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27 September 2021

From the NS archive: CND and the Labour Party

12 April 1963: Harold Wilson has a decision to make.

By Stuart Hall

“The love-hate relationship” between the Campaign for Nuclear Disarmament (CND) and the Labour Party “has been as troubled as any in the history of British radical politics”, wrote the cultural theorist, activist and sociologist Stuart Hall in 1963.  Following the Cuban missile crisis of October 1962 and the Nassau Agreement, the question of nuclear disarmament and how Labour – now under Harold Wilson – would act upon it was of primary importance to the British left. Wilson had moved towards unilateralism, wrote Hall, however he continued “to put this case within the framework of a proposed rationalisation of Nato strategy”, which “goes hand in hand with a ‘conventional’ role for Britain”. Hall called for disengagement and denuclearisation in central Europe but understood that such strategies “cut right across” Nato strategy, and were “wholly incompatible with a third deterrent force in Europe”. Wilson had a choice to make.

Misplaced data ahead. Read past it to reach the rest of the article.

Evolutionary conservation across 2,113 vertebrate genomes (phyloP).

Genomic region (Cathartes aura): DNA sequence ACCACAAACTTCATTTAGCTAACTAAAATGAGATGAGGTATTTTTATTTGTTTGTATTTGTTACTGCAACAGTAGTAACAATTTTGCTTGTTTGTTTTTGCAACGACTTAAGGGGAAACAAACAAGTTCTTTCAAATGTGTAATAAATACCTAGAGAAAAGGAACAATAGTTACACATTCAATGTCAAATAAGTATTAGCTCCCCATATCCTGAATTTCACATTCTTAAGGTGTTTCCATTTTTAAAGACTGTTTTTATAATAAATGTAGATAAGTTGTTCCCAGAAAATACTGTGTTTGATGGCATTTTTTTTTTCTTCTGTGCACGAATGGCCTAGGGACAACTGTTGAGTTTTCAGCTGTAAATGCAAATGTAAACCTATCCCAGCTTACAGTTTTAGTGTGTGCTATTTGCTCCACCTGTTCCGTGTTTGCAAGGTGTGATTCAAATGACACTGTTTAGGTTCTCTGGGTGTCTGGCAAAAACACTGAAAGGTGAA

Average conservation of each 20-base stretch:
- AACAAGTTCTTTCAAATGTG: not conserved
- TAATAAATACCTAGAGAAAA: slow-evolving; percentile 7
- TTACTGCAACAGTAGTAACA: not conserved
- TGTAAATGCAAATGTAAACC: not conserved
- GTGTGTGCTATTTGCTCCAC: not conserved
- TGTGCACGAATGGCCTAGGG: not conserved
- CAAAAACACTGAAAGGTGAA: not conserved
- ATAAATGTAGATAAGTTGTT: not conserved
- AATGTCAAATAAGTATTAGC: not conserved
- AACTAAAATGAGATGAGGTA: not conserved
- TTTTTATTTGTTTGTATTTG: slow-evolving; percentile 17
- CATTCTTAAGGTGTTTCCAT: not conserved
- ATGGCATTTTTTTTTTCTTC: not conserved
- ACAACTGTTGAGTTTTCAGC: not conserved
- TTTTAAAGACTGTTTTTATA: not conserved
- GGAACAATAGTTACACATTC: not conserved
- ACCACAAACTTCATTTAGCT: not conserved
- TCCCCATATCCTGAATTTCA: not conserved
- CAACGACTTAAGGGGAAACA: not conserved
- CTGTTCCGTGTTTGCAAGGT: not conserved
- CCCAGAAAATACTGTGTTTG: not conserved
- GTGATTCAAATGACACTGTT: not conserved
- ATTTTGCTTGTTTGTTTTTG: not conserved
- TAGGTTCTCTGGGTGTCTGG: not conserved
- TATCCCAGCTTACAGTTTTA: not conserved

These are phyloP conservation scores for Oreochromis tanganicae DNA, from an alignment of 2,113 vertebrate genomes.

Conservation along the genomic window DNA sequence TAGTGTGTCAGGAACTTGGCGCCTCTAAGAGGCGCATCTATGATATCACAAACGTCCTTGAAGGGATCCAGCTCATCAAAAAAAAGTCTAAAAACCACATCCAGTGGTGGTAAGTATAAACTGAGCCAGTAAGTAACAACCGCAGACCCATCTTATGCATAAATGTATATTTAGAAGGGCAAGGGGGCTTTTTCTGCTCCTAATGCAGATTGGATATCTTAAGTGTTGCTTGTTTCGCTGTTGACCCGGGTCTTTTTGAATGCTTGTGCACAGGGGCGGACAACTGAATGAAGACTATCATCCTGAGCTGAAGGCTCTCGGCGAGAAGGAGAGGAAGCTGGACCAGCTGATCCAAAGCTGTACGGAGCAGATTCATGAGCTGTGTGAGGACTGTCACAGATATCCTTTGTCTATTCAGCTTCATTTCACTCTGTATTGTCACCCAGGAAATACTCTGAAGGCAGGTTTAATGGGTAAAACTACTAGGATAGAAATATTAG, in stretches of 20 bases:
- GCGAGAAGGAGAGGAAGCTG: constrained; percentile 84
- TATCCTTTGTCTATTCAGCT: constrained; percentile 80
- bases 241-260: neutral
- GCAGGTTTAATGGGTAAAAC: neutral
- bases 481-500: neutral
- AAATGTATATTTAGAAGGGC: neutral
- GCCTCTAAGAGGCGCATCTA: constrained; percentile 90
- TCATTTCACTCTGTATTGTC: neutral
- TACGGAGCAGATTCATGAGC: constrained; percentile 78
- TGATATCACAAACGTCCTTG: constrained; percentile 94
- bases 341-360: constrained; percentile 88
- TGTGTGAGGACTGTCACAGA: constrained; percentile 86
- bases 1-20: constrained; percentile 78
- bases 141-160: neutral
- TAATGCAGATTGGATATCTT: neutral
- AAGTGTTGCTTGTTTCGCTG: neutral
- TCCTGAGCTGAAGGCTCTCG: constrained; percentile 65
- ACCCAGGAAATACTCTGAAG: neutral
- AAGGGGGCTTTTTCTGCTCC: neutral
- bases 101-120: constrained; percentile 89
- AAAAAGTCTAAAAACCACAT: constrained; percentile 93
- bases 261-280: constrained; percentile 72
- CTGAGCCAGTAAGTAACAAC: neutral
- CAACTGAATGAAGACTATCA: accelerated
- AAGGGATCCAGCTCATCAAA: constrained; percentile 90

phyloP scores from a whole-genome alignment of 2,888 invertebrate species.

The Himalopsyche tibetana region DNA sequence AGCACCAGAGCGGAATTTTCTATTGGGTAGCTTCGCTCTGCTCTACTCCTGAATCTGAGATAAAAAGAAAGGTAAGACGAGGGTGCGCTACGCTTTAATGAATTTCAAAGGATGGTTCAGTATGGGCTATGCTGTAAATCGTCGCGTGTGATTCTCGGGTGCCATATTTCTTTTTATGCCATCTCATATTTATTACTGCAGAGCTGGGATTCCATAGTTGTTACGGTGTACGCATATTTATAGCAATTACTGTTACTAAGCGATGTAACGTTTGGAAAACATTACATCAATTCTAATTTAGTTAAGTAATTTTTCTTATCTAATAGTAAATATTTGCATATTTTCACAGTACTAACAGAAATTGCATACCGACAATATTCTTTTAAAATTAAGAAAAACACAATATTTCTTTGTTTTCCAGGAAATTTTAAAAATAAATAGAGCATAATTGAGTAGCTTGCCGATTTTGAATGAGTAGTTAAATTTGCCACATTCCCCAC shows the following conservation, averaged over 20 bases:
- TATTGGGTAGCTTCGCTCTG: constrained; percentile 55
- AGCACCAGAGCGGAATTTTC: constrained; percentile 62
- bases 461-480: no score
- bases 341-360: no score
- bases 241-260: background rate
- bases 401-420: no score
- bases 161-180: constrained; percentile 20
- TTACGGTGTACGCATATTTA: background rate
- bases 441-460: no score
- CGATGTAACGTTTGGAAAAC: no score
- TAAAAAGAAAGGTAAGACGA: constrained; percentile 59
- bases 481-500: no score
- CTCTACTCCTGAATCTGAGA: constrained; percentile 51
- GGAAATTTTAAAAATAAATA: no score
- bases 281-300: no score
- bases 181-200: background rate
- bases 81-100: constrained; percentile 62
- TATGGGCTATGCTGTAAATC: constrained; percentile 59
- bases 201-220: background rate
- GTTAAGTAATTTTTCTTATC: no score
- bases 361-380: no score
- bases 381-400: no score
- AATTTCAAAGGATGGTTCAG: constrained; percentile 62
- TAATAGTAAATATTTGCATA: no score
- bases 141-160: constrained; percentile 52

The weeks following the sixth Aldermaston London march will be crucial for Campaign for Nuclear Disarmament (CND). We shall have to make our policies more directly relevant to a world still reeling under the impact of the shattering series of events which have followed the Cuba crisis. The American commentator, IF Stone, recently described the current drift as signalling “the end of the Russo-American century”. Even if so welcome a turning-point is not yet in sight, we cannot underestimate the impact of Cuba, General de Gaulle, the Nassau Agreement and the Brussels collapse on the political balance of the Western alliance, or of the Cuba crisis and the Sino-Soviet dispute in the east. The whole political pattern is changing. We are at the cross roads.

A reappraisal of policy is made more difficult for CND this year by the new Labour image under Wilson’s leadership. The love-hate relationship between these two organisations has been as troubled as any in the history of British radical politics. Throughout its brief history, CND has been both a protest of conscience and a political movement. It has sought, paradoxically, to retain its independence of the traditional party structure, and at the same time to engage directly with the policies of parties and the government. This apparent conflict is not an issue which divides the direct action wing of the movement from the rest, but an attitude which is common to the whole CND spectrum.